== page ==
And that works on both sides of the ball.
"Oh, yeah," Graham said when asked if these joint practices can be just as beneficial as preseason games. "Because every rep, you're going maximum effort and you've got to try to get to that second wind as fast as you can because the recovery time sometimes is like rapid fire. Some teams do hurry-up — like I know [the Ravens] did hurry-up a couple of times out there. And this was the hottest day I've ever been a part of so far this year. I think today, like I said, you had to dig deep and find it. So I think it really is going to get you ready for the first game."
Not only does the joint practice give the players more reps, they're also coming against schemes that they typically would only see in games.
"That's definitely a benefit, especially because we haven't game-planned against them because it's not a real game," Graham said. "But this is one of those things were you trust in the defense and the scheme and your technique and you kind of react to whatever it is you see.
"And I think that you need guys to be disciplined, and this definitely teaches discipline, because now, with us not game-planning, we really have to fall back on just our technique and we have to trust that people are going to be exactly where they're supposed to be."
Safety Malcolm Jenkins, who, along with Graham, asked to play in last week's game against the Jaguars and could do so again on Thursday night, also sees the benefits of these joint practices.
"I think they're very important," Jenkins said after the first day of going up against Baltimore. "We practice very hard as a team, but there's something different when you have another opponent on the other side of the ball. So I think it's just good looks where you're not used to every play. Different looks and guys are competing, so I think the next two days will be good for us."
More importantly, at least or the Eagles, is that they can keep quarterback Carson Wentz in a red jersey, and, presumably, out of harm's way.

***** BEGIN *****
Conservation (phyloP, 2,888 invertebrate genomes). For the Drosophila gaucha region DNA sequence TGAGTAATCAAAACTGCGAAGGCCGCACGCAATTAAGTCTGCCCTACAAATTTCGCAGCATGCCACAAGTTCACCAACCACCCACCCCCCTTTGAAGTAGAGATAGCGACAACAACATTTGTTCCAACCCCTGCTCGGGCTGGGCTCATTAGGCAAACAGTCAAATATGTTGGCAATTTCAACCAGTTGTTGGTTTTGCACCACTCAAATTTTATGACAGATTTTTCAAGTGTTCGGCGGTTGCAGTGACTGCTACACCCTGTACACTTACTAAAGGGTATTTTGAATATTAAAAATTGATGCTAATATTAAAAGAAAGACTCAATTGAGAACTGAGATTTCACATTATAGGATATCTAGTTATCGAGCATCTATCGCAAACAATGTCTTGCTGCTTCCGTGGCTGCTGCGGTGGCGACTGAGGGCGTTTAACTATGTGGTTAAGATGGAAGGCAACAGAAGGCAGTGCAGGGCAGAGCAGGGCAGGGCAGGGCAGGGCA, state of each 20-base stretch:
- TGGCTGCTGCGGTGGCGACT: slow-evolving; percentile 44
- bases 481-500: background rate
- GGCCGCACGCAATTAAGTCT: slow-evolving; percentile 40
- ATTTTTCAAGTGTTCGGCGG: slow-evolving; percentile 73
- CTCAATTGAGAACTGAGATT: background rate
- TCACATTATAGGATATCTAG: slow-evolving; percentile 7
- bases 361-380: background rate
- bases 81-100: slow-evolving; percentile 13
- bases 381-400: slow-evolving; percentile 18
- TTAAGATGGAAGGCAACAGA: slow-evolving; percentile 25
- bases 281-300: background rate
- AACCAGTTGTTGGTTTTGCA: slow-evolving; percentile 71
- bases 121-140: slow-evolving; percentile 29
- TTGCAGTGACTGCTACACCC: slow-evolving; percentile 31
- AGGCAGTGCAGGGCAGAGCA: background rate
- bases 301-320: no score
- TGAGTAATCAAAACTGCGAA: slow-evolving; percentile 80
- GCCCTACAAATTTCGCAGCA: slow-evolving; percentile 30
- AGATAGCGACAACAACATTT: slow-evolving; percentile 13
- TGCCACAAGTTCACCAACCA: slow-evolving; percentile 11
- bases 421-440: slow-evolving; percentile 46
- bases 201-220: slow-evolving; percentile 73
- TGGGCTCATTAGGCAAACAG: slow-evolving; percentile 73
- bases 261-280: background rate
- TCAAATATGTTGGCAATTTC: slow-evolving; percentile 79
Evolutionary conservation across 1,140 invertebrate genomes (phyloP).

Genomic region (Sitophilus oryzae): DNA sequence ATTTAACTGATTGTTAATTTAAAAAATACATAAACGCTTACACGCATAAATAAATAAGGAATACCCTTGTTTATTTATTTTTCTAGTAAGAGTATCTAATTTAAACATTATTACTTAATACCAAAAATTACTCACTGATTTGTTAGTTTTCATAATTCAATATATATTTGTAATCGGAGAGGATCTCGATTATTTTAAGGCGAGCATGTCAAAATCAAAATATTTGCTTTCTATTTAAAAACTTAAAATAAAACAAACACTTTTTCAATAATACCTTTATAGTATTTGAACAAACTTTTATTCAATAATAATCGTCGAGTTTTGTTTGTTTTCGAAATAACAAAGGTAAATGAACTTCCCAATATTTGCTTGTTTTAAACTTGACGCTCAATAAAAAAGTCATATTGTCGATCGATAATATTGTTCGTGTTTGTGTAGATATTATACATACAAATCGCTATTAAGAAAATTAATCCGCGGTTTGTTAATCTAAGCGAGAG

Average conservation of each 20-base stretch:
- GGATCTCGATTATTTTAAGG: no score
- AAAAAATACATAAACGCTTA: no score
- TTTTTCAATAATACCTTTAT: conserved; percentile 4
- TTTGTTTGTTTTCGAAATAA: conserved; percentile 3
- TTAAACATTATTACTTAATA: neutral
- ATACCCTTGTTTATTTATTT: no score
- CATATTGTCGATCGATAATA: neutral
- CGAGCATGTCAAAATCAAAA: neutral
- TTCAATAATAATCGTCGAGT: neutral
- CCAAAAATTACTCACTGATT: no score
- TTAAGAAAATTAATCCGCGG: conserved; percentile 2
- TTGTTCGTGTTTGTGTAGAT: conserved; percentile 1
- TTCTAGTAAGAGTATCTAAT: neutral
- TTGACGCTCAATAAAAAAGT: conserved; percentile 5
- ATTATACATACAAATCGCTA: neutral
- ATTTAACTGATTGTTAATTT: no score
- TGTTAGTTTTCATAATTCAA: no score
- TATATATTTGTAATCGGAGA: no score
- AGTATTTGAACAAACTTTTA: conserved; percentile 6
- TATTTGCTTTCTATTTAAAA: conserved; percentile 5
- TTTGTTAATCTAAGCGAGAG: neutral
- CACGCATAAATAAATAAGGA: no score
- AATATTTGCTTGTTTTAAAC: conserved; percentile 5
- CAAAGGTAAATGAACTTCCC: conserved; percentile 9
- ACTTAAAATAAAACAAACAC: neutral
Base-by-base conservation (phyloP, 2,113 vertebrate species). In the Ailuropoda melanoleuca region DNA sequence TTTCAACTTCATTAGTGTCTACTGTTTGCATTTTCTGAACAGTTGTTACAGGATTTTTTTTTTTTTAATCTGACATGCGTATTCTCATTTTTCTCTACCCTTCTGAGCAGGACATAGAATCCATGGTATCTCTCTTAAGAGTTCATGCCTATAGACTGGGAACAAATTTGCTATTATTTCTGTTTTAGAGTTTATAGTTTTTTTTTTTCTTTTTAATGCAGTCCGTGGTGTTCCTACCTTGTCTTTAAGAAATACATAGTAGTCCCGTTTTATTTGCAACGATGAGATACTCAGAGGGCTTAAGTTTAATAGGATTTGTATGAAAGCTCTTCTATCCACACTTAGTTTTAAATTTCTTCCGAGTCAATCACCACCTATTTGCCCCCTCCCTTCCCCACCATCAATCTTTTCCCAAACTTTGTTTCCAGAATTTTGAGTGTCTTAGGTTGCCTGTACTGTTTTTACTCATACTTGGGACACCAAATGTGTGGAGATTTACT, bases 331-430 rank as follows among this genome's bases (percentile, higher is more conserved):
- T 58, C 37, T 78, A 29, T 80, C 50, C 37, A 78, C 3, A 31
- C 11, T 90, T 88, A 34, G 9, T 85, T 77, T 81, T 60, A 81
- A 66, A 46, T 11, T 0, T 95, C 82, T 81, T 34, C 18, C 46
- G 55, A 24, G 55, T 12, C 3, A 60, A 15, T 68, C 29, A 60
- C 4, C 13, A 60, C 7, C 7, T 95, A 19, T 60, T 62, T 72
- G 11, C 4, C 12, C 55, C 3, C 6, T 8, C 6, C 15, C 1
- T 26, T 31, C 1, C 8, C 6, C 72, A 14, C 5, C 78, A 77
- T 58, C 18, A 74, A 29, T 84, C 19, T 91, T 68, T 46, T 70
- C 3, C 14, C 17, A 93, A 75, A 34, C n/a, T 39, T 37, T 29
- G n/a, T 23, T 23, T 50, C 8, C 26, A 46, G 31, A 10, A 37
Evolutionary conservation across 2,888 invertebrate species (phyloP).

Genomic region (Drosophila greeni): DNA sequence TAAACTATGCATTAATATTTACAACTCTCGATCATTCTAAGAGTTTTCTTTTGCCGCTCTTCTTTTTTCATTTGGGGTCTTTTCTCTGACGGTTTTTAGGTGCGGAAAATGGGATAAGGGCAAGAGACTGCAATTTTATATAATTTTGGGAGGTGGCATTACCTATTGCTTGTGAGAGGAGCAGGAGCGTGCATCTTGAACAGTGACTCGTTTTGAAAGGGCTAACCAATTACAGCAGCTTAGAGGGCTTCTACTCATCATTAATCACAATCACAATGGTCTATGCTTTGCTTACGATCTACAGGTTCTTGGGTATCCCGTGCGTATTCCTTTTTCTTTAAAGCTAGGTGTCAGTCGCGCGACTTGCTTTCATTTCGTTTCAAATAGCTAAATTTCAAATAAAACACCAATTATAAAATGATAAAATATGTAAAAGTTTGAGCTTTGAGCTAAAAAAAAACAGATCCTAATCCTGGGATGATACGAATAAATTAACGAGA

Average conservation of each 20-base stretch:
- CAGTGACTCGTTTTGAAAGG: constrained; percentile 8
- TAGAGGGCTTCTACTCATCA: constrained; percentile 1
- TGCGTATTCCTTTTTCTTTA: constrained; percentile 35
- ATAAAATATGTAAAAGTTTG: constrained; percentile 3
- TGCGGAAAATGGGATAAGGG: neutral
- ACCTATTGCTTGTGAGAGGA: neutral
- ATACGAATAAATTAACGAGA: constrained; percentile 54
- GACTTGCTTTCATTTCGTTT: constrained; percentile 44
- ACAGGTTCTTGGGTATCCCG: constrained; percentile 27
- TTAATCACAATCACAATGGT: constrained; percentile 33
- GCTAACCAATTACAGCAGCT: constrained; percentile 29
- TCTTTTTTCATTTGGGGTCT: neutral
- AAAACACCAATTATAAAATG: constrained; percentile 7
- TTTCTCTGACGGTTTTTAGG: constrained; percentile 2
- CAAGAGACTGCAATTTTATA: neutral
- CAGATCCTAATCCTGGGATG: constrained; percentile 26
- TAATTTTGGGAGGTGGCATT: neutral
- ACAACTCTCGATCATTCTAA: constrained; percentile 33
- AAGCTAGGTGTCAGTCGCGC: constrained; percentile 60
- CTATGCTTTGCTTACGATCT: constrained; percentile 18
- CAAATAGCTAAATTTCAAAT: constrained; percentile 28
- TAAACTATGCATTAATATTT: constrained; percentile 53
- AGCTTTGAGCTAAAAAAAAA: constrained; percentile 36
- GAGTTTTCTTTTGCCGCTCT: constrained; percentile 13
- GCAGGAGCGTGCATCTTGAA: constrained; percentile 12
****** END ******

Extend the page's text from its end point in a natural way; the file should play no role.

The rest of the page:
Of course, with the temps climbing and emotions running high as players compete not just against another team, but against their own teammates for roster spots, there's always a fine line that must be walked.
"Yeah, you want to be physical. Obviously, you want to protect yourself, but at the same time we're here to get work in," Pederson said. "That was my message to the team this morning was that when they come in here, it's not about who's the bully. It's about getting work in, and getting quality work in. This is a good football team coming in here. This is the No. 1 ranked NFL defense a year ago. Offense is explosive and they have a great, elusive quarterback. This will be a good test for both sides of the ball for us and so we're excited about that.
"If you're worried about getting in a fight, then you're in the wrong business. We're here to get better and that's my message to the team."
As we've seen in other team's joint practices, that's easier said than done, so Pederson must've been happy to see his team escape Day 1 without any fights breaking out, even with Earl Thomas flying around and thumping a few Eagles receivers. But nothing crossed that line between physical football and dangerous play.
"At the end of the day, we're out here to play football, and to get some work done," Jenkins added. "It's not about who is the bigger, badder, tougher team. It's really about getting better, and I think both teams understand that. There's a level of competition we expect out of ourselves that we won't compromise."